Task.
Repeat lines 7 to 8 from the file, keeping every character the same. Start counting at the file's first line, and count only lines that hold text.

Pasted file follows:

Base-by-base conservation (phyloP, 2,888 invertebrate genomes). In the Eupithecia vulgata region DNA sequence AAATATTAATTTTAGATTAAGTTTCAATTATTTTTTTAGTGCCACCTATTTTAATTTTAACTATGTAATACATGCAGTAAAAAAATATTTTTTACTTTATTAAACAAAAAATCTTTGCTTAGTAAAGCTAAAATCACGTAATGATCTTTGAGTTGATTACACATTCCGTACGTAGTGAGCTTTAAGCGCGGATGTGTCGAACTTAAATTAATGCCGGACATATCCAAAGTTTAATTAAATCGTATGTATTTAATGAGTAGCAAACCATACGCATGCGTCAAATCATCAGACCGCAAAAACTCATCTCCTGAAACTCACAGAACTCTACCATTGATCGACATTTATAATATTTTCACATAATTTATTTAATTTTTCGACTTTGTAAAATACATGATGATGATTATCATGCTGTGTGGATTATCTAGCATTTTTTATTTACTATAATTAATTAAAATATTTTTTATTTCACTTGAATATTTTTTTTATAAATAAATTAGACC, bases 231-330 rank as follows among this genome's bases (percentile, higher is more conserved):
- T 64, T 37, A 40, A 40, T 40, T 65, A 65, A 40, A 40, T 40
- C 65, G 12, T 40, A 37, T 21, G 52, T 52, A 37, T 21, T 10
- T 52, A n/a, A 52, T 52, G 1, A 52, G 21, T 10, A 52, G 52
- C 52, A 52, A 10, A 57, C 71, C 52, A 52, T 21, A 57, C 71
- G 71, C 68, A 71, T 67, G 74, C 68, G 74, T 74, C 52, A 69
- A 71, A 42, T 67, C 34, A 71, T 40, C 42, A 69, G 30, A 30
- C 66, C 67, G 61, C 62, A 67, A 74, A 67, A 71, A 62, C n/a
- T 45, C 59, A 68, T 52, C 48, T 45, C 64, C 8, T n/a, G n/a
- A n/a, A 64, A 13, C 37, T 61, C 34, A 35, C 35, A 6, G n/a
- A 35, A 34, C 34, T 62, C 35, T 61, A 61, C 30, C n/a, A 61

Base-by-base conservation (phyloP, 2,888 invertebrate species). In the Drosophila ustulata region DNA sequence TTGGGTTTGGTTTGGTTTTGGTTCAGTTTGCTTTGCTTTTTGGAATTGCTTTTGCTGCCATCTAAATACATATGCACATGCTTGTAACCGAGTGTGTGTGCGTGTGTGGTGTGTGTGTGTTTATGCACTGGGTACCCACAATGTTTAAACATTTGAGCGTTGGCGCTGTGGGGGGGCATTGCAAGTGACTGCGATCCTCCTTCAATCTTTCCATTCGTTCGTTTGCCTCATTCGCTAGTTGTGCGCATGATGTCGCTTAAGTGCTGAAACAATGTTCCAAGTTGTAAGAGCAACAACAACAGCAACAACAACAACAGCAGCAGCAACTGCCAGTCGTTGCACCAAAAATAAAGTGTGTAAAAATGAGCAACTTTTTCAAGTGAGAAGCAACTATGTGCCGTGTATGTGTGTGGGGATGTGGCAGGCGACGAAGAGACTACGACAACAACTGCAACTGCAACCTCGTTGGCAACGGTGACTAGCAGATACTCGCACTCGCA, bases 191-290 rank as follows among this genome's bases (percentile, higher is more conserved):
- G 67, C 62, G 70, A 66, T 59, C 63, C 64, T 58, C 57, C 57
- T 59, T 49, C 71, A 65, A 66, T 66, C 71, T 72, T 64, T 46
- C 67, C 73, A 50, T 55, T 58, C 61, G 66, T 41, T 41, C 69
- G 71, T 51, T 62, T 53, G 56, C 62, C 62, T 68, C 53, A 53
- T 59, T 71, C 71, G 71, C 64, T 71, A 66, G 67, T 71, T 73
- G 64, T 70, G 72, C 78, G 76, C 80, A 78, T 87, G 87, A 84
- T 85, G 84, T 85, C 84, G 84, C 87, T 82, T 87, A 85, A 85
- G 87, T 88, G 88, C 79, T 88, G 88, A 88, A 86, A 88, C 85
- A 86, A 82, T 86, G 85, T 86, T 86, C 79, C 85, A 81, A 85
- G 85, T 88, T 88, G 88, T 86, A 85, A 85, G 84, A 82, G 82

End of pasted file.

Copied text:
- A 71, A 42, T 67, C 34, A 71, T 40, C 42, A 69, G 30, A 30
- C 66, C 67, G 61, C 62, A 67, A 74, A 67, A 71, A 62, C n/a